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“The biggest change to News Feed since 2013”: Facebook is making it easy to bypass its algorithm

Not everyone is a fan of the Facebook News Feed algorithm. 

The algorithm ranks available posts that can display on a user’s News Feed based on various parameters known only to Facebook, and what the algo deems most relevant, the user might not.

In a tacit acknowledgment of this problem, the company is now considering adding tabs to the News Feed so users can choose to see it in chronological order, rather than as determined by the algorithm.

Reverse engineering specialist Jane Manchun Wong discovered this recent development in the Facebook for Android code. The screenshots show tabs for Relevant, Recent and Seen above the News Feed. 

While it’s still possible to sort a feed chronologically by Recent, the option is currently buried in the sidebar and even if chosen, reverts to normal within a day. The Seen feed (posts previously viewed) has been only available on desktop, using the largely unknown URL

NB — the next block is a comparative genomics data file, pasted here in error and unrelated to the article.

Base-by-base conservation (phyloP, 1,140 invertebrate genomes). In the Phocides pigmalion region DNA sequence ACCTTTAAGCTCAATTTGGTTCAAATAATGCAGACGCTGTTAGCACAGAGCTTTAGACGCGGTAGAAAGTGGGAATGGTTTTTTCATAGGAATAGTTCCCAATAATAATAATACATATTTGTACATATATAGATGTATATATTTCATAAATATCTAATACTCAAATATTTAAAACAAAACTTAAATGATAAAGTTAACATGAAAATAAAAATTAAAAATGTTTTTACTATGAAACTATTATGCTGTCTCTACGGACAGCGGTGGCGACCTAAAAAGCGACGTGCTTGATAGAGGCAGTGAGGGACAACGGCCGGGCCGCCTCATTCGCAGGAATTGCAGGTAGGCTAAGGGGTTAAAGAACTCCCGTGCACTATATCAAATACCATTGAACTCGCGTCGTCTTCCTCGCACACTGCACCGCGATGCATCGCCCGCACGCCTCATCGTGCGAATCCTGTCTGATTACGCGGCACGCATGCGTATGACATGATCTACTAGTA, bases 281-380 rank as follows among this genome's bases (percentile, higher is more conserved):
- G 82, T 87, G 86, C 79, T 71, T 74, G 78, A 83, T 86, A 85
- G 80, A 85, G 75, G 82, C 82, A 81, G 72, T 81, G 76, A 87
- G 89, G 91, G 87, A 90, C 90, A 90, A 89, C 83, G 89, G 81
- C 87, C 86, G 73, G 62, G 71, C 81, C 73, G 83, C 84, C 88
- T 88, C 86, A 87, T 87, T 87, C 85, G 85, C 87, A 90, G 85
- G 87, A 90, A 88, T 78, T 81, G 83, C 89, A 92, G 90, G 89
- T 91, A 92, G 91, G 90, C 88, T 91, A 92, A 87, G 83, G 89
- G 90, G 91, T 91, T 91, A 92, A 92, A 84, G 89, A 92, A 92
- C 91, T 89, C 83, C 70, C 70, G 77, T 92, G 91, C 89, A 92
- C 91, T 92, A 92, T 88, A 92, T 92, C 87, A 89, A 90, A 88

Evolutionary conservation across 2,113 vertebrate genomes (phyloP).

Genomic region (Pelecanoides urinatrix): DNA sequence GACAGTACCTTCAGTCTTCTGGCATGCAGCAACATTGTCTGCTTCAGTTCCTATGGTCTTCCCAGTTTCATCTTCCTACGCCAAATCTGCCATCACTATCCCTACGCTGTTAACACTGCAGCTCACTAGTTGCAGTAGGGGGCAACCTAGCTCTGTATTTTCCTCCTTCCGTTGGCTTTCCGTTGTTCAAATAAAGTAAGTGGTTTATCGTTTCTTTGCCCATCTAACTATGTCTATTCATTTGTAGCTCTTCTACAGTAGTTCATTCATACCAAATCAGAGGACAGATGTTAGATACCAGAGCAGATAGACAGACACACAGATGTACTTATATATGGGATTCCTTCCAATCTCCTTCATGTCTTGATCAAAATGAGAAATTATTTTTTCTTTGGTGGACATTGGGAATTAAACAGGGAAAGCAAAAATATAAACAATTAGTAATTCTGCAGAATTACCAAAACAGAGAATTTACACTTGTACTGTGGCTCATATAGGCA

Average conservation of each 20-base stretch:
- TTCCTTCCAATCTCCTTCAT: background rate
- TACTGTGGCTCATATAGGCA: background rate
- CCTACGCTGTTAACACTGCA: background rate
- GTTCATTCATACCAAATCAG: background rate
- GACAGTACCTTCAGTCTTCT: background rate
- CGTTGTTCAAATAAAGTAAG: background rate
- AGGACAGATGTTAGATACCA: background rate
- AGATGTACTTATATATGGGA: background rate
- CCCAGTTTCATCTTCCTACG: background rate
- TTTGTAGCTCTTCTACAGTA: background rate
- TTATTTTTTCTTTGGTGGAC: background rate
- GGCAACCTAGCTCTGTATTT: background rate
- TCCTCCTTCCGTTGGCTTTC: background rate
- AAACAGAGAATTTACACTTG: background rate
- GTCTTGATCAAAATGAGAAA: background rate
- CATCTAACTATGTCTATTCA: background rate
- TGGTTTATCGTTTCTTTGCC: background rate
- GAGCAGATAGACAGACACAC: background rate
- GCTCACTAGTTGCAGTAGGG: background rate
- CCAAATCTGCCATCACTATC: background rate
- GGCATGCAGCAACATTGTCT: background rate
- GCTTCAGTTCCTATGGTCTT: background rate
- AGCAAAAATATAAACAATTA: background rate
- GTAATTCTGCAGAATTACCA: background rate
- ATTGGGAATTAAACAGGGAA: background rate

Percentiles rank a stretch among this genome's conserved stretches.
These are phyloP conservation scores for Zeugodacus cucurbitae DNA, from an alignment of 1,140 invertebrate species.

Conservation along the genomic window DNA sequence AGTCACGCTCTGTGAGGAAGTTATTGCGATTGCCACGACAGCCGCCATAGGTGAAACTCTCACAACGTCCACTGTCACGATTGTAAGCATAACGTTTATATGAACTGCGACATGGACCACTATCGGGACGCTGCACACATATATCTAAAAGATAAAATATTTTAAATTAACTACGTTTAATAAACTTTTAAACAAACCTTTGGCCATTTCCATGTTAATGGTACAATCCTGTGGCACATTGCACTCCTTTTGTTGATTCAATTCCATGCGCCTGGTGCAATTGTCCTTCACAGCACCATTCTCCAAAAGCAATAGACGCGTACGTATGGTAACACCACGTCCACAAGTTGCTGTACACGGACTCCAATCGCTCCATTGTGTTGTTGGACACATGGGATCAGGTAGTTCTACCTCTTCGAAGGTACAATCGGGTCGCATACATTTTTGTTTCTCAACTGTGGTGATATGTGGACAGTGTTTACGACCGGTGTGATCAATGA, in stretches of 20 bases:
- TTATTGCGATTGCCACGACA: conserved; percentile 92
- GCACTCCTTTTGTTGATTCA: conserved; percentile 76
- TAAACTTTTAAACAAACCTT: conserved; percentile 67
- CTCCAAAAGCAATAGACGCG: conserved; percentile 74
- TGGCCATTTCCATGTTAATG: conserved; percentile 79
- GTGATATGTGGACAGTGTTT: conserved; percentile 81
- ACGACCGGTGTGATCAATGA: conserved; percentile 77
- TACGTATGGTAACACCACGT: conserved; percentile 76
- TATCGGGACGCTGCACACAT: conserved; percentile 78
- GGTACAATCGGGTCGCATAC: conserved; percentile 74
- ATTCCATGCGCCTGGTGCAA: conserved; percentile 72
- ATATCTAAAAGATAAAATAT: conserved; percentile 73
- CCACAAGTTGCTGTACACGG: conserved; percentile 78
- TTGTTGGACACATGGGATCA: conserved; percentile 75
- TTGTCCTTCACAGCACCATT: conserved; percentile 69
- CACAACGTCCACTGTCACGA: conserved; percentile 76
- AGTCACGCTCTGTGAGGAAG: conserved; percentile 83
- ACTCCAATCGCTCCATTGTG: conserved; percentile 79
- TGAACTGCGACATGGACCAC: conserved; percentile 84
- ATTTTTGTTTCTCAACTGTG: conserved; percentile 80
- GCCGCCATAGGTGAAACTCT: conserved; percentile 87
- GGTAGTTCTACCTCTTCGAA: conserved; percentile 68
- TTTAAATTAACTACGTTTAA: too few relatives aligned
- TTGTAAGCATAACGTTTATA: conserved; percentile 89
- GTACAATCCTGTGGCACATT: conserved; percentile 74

Menlo Park is now bringing these front and center in the user experience, and Facebook’s Alexandru Voica shortly confirmed Jane’s findings.

A Facebook spokesperson also confirmed to TechCrunch that it has been testing the feature internally, and is considering an external test now.

“If Facebook officially rolls it out, it could make the social network feel more dynamic and alive as it’d be easier to access Most Recent to view what’s happening in real time,” says Josh Constine, Editor-At-Large for TechCrunch.

The tabbed interface would be the biggest change to News Feed since 2013 when Facebook announced but later scrapped the launch of a multi-feed with side bar options for just exploring Music, Photos, Close Friends and more.”

Of course, offering simpler ways to sort the feed would keep users scrolling longer. At a time when Instagram is seeing 20x more interactions than Facebook, it might be one of the leading determinants for Facebook to consider making such a major interface change.

Increasing time spent across the feeds would also help boost Facebook’s ad views. Slowing profit growth has been a major concern lately, leading to a shares slump.

Whatever the reasons, for many users this would be a welcome move. And publishers too would be less dependent on the whims of Facebook, and reach their followers more effectively through a chronological feed.

To many, Facebook’s algorithm can feel like an inscrutable black box that decides their content destiny. Feed it the wrong signals with pity Likes or guilty-pleasure video views and it can get confused about what you want. Facebook may finally deem us mature enough to have readily available controls over what we see.

Josh Constine, Editor-At-Large for TechCrunch